The Berkshire Museum.

COURTESY BERKSHIRE MUSEUM

As the clock ticks down to the first set of sales of work from the Berkshire Museum’s collection at Sotheby’s in New York, a group opposing the deaccessioning called Save the Art – Save the Museum, which has so far raised $15,000 for legal challenges and publicity efforts, is organizing public events to further its cause.

This Saturday, Save the Art – Save the Museum, whose members include Leslie Ferrin, Kimberly Rawson, and Carol Diehl, is planning to stage its third public protest, this one outside the museum in Pittsfield, Massachusetts. In the group’s sites is the museum’s plan to deaccession some 40 works, including two Norman Rockwells, to raise money for its endowment and shift its mission toward science and technology-driven exhibitions. On Thursday, Save the Art – Save the Museum will hold a fundraiser at the Wandering Star Craft Brewery with “brewery-fresh beer, finger food, acoustic music by Daniel Broad and friends, and a silent auction.”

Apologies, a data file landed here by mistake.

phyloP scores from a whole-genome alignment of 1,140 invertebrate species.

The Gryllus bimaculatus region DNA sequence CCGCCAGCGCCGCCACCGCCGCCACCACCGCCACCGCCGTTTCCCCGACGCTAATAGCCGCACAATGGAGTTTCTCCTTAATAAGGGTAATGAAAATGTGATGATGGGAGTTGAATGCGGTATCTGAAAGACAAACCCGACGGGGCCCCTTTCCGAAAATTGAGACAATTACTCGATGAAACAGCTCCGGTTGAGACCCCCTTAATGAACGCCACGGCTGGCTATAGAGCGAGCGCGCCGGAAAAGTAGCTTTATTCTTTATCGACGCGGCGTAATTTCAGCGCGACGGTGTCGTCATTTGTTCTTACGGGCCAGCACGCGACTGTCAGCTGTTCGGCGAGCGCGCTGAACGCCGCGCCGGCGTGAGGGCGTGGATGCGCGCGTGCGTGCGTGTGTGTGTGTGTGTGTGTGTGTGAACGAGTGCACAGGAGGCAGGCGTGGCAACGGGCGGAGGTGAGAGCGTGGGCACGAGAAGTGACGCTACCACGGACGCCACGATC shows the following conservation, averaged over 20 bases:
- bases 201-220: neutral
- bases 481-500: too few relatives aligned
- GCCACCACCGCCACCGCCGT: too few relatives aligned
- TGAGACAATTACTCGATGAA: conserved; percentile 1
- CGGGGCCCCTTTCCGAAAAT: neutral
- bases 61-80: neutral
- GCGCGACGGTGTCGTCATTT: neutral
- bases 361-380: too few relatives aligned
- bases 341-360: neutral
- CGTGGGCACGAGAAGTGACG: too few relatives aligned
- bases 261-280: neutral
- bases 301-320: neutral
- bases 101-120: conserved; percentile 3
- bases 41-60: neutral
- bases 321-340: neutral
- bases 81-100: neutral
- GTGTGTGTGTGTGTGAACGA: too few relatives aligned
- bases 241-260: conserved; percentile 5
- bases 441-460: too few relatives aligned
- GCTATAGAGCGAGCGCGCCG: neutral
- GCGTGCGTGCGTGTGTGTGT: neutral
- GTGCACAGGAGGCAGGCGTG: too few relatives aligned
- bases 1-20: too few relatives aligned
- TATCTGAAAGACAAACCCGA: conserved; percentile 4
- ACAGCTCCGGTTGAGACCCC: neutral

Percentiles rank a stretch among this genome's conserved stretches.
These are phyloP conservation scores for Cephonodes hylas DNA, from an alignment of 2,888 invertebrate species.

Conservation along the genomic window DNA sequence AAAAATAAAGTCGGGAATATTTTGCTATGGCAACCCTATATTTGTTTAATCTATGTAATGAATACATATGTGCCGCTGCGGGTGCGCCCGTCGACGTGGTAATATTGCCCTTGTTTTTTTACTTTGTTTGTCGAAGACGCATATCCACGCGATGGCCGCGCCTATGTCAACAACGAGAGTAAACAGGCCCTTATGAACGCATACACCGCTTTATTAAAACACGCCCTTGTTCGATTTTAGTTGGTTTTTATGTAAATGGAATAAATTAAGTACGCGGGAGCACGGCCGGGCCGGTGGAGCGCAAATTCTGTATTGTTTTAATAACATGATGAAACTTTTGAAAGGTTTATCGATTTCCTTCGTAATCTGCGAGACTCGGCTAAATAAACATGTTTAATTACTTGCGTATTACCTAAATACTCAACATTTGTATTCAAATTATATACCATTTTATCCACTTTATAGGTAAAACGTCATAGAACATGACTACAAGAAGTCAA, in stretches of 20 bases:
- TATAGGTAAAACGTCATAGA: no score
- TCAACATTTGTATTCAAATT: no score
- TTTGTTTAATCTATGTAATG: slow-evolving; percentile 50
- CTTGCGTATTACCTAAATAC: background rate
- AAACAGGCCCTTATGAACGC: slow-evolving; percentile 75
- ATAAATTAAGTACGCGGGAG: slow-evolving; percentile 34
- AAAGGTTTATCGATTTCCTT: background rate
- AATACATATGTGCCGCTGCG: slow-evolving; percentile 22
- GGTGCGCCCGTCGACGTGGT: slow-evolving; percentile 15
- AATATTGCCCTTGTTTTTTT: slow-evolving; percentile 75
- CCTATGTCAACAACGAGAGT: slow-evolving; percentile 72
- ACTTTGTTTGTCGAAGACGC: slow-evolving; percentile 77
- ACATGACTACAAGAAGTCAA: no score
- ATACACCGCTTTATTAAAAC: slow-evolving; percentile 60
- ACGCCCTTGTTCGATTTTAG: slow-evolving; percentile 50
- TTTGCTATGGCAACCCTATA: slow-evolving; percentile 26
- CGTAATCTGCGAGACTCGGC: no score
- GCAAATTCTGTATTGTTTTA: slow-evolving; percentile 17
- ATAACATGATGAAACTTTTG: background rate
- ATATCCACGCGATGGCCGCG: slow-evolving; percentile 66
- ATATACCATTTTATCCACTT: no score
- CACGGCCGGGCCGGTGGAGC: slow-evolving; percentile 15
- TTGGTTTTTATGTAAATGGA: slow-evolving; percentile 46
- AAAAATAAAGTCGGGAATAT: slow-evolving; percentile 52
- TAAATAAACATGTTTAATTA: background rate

This latest wave of action follows news on Friday that Norman Rockwell’s sons have joined with other plaintiffs to file a suit with the aim of stopping the sale, arguing that the museum does not have the right to sell the works and that the board breached its fiduciary duty in its management and presentation of its budget. The Berkshire Museum and Sotheby’s have both vigorously pushed back against those claims, with both those organizations releasing statements that characterized the legal complaint as “flawed.”

“I felt strongly about doing this to help keep the art that was given to our community, in the community,” Christopher Post, the owner of Wandering Star, said in a statement. “When I asked fellow businesspeople about donations for the silent auction, it became clear how broadly based the public is in their opposition to the sale. While many of us support the museum, we do not support the decision to sell the art.”